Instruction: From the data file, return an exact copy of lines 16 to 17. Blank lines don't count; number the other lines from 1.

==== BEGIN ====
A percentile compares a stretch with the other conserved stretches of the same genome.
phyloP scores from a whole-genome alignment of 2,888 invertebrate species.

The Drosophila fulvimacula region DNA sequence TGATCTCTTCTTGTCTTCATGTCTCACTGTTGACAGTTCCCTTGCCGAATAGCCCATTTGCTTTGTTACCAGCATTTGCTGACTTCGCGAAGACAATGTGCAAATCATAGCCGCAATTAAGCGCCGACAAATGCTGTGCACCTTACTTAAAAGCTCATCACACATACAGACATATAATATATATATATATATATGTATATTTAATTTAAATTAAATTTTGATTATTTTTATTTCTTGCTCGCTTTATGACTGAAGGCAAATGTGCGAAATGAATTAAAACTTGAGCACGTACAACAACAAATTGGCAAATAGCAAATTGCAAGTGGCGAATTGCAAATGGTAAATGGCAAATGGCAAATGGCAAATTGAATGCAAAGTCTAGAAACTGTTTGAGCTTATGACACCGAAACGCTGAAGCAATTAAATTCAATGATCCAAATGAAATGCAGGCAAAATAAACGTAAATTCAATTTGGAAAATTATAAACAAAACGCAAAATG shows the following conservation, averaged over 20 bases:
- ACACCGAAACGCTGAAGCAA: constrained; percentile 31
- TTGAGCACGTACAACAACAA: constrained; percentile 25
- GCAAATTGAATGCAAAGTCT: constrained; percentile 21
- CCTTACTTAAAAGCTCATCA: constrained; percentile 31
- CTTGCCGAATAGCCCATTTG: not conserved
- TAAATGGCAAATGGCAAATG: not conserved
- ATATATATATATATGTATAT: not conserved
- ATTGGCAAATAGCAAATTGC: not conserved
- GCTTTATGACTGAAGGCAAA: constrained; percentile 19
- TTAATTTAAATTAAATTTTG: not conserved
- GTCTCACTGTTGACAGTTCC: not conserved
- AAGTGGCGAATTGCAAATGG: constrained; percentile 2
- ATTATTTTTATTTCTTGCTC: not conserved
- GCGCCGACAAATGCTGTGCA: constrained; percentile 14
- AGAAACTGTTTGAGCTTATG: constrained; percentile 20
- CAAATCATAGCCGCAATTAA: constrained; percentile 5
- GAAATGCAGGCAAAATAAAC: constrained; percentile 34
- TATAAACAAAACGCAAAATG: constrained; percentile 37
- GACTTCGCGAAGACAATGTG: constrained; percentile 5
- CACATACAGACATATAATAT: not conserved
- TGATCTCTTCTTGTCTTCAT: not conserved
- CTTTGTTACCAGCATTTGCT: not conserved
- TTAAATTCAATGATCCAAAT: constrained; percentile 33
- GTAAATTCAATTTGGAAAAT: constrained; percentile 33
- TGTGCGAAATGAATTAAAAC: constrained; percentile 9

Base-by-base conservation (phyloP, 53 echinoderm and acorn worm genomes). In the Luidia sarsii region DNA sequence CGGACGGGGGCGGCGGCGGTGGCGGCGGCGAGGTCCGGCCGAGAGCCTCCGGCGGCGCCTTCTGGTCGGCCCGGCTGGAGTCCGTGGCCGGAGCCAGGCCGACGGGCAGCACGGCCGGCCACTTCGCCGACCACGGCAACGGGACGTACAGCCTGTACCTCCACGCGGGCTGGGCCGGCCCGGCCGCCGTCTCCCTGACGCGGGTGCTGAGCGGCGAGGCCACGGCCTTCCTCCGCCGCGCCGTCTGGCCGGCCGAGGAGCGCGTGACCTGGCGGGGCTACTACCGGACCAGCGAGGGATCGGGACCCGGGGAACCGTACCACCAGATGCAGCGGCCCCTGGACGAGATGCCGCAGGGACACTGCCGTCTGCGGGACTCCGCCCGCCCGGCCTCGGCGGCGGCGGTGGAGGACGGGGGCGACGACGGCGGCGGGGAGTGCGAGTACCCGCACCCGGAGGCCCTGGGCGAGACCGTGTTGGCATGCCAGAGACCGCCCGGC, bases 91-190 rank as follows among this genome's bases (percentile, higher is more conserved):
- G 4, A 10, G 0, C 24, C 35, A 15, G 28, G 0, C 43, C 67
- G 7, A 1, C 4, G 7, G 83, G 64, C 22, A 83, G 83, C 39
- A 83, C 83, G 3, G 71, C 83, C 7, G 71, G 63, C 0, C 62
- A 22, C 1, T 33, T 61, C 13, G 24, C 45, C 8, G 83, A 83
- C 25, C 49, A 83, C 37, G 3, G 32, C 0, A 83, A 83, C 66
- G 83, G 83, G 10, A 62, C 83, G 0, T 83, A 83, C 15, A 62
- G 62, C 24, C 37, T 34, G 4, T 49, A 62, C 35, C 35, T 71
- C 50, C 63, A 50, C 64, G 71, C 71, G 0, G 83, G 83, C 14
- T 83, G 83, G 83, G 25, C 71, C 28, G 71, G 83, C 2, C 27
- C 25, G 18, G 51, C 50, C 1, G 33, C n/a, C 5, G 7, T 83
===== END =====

- ATTATTTTTATTTCTTGCTC: not conserved
- GCGCCGACAAATGCTGTGCA: constrained; percentile 14